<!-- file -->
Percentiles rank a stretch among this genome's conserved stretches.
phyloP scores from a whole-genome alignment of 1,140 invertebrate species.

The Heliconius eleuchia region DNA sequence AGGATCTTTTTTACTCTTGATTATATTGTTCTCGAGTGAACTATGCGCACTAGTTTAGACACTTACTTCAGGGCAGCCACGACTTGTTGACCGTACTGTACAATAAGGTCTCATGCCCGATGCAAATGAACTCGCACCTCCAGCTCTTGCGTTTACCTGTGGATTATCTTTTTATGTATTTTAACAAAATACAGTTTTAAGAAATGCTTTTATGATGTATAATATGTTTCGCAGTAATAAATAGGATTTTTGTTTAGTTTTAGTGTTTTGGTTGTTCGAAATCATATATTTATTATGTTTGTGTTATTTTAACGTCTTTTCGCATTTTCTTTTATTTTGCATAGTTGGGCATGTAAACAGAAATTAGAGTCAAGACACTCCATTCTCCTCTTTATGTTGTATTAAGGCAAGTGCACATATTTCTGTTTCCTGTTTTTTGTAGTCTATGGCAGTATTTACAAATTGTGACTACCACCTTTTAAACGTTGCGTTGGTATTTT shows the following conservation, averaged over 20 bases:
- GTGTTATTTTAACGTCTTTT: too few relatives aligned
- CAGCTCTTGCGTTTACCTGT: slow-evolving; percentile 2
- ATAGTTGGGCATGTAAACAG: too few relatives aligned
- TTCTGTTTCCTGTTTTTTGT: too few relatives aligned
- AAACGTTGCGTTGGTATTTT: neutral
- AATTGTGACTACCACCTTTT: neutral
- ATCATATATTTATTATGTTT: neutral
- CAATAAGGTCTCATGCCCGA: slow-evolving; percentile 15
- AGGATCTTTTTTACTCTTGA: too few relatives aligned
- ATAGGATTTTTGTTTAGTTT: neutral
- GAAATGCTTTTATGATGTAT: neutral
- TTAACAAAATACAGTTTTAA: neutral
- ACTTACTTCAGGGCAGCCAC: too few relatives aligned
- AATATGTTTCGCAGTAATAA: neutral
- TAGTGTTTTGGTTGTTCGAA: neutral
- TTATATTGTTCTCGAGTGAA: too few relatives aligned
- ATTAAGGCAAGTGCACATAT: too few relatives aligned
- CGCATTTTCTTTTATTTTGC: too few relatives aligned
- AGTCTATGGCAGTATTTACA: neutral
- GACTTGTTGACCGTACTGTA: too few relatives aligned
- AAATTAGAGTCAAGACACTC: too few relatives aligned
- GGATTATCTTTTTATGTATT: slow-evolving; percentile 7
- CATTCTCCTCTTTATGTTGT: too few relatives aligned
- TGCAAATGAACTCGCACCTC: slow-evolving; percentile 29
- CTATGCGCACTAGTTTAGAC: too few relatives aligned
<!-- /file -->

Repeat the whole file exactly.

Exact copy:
Percentiles rank a stretch among this genome's conserved stretches.
phyloP scores from a whole-genome alignment of 1,140 invertebrate species.

The Heliconius eleuchia region DNA sequence AGGATCTTTTTTACTCTTGATTATATTGTTCTCGAGTGAACTATGCGCACTAGTTTAGACACTTACTTCAGGGCAGCCACGACTTGTTGACCGTACTGTACAATAAGGTCTCATGCCCGATGCAAATGAACTCGCACCTCCAGCTCTTGCGTTTACCTGTGGATTATCTTTTTATGTATTTTAACAAAATACAGTTTTAAGAAATGCTTTTATGATGTATAATATGTTTCGCAGTAATAAATAGGATTTTTGTTTAGTTTTAGTGTTTTGGTTGTTCGAAATCATATATTTATTATGTTTGTGTTATTTTAACGTCTTTTCGCATTTTCTTTTATTTTGCATAGTTGGGCATGTAAACAGAAATTAGAGTCAAGACACTCCATTCTCCTCTTTATGTTGTATTAAGGCAAGTGCACATATTTCTGTTTCCTGTTTTTTGTAGTCTATGGCAGTATTTACAAATTGTGACTACCACCTTTTAAACGTTGCGTTGGTATTTT shows the following conservation, averaged over 20 bases:
- GTGTTATTTTAACGTCTTTT: too few relatives aligned
- CAGCTCTTGCGTTTACCTGT: slow-evolving; percentile 2
- ATAGTTGGGCATGTAAACAG: too few relatives aligned
- TTCTGTTTCCTGTTTTTTGT: too few relatives aligned
- AAACGTTGCGTTGGTATTTT: neutral
- AATTGTGACTACCACCTTTT: neutral
- ATCATATATTTATTATGTTT: neutral
- CAATAAGGTCTCATGCCCGA: slow-evolving; percentile 15
- AGGATCTTTTTTACTCTTGA: too few relatives aligned
- ATAGGATTTTTGTTTAGTTT: neutral
- GAAATGCTTTTATGATGTAT: neutral
- TTAACAAAATACAGTTTTAA: neutral
- ACTTACTTCAGGGCAGCCAC: too few relatives aligned
- AATATGTTTCGCAGTAATAA: neutral
- TAGTGTTTTGGTTGTTCGAA: neutral
- TTATATTGTTCTCGAGTGAA: too few relatives aligned
- ATTAAGGCAAGTGCACATAT: too few relatives aligned
- CGCATTTTCTTTTATTTTGC: too few relatives aligned
- AGTCTATGGCAGTATTTACA: neutral
- GACTTGTTGACCGTACTGTA: too few relatives aligned
- AAATTAGAGTCAAGACACTC: too few relatives aligned
- GGATTATCTTTTTATGTATT: slow-evolving; percentile 7
- CATTCTCCTCTTTATGTTGT: too few relatives aligned
- TGCAAATGAACTCGCACCTC: slow-evolving; percentile 29
- CTATGCGCACTAGTTTAGAC: too few relatives aligned